It may seem an odd moment — during a pandemic and recession when driving is way down — but individual and corporate investors are throwing billions of dollars at electric car and truck manufacturers.
Nissan’s stock soared 7% Wednesday after it introduced an all-electric sport utility vehicle. Tesla shares have gained more than 80% this month. Shares in Workhorse, an electric van maker, have tripled since June. Nio, a China-based e-SUV firm, saw its stock price hit an all-time high last week. Rivian, an electric pickup truck company, raised $2.5 billion last week.
What is going on?
Clearly, investors believe electric vehicles are closing in on the internal combustion engine competition when it comes to driving range, access to energy and total cost of ownership.
“I see the tipping point starting in 2025,” said Seth Goldstein, a senior equity analyst and chair of the EV committee at Morningstar. In a decade, he projects that half of all vehicles sold will be electric or hybrid. “Most electric vehicles can go 300 miles or greater on a single charge. And that is the number where consumers would say, ‘OK, now I would consider an electric vehicle.'”
Many electric vehicle makers are betting on future clean-vehicle mandates by city governments.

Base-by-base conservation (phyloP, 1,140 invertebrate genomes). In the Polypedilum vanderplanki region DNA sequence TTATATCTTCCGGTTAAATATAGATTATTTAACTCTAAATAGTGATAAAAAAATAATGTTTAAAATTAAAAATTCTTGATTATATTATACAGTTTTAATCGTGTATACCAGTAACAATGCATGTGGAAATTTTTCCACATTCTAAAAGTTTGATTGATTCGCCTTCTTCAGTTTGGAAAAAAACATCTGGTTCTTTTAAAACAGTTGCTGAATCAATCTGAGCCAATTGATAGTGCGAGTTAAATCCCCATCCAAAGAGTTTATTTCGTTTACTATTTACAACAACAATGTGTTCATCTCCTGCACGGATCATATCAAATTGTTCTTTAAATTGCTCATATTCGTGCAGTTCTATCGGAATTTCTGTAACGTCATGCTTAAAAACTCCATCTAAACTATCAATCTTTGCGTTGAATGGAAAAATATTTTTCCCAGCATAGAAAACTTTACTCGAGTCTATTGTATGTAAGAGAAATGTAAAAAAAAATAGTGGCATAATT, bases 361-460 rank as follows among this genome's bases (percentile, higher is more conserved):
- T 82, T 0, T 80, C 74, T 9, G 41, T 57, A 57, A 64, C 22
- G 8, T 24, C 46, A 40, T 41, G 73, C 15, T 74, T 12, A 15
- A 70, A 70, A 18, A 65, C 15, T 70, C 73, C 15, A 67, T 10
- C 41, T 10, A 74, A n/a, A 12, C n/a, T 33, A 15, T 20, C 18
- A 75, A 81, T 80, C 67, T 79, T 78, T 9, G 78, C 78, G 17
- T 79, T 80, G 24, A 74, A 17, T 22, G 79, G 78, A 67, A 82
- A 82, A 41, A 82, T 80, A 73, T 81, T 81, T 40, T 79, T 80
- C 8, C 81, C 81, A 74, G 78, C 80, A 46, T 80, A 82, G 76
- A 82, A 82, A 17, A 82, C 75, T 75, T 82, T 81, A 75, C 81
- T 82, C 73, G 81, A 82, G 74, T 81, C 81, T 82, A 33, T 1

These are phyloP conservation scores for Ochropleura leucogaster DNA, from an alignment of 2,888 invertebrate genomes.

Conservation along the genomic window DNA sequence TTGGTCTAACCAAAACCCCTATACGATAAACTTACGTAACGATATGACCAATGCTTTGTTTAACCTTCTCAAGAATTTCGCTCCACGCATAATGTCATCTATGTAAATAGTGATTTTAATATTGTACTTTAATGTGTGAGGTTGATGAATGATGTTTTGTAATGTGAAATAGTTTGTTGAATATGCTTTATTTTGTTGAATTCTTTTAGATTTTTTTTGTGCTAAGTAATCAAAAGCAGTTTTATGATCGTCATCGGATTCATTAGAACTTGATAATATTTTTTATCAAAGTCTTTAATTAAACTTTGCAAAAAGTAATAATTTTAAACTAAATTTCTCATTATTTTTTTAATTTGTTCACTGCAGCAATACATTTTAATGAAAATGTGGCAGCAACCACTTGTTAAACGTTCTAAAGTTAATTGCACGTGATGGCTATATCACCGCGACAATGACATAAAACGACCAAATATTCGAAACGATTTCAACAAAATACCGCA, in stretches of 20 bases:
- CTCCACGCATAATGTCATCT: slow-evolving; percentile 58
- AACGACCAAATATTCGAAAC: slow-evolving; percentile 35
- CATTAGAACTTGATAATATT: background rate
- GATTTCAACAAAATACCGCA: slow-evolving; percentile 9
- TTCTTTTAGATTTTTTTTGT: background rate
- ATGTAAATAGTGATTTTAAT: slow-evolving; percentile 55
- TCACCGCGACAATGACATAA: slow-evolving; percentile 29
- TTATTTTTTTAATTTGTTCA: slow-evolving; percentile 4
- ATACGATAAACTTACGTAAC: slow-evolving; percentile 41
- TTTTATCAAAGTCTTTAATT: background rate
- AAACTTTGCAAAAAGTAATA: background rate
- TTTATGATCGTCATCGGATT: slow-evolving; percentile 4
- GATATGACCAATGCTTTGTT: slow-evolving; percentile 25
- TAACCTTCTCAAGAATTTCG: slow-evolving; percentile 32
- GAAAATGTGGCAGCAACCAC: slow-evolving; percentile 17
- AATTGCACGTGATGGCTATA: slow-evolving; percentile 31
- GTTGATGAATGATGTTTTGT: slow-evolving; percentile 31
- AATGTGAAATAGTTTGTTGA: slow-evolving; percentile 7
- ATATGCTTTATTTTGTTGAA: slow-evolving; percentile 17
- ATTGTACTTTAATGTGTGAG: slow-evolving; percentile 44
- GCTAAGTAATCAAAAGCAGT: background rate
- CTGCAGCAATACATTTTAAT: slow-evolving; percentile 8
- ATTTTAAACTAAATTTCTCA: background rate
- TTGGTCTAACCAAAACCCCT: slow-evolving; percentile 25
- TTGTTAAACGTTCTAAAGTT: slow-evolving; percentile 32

“Lyft recently announced that by 2030 all of their vehicles are going to be zero emission,” said Reilly Brennan, partner at the venture capital firm Trucks. “We can imagine in the next nine or so years that commercial fleets are going to have to think the same way: a UPS truck, an Amazon truck.”
Yet this seems an odd moment for EV exuberance, a time when vehicle sales and overall driving are down. Still, investors are enthusiastic longer term. Perhaps too enthusiastic.
“It happens in every other aspect of technology investing: there is an overheating,” said Evangelos Simoudis, co-founder of the venture firm Synapse Partners and the author of “Transportation Transformation: How Autonomous Mobility Will Fuel New Value Chains.” “I think particularly for passenger vehicles for the consumer, scalability in manufacturing will be an issue.”
He notes that many of the four-wheel unicorns in the market have yet to produce a single vehicle.
Longer term, however, Simoudis notes that governments in much of the world have stringent rules against auto emissions, which will accelerate the transition to low-carbon vehicles.
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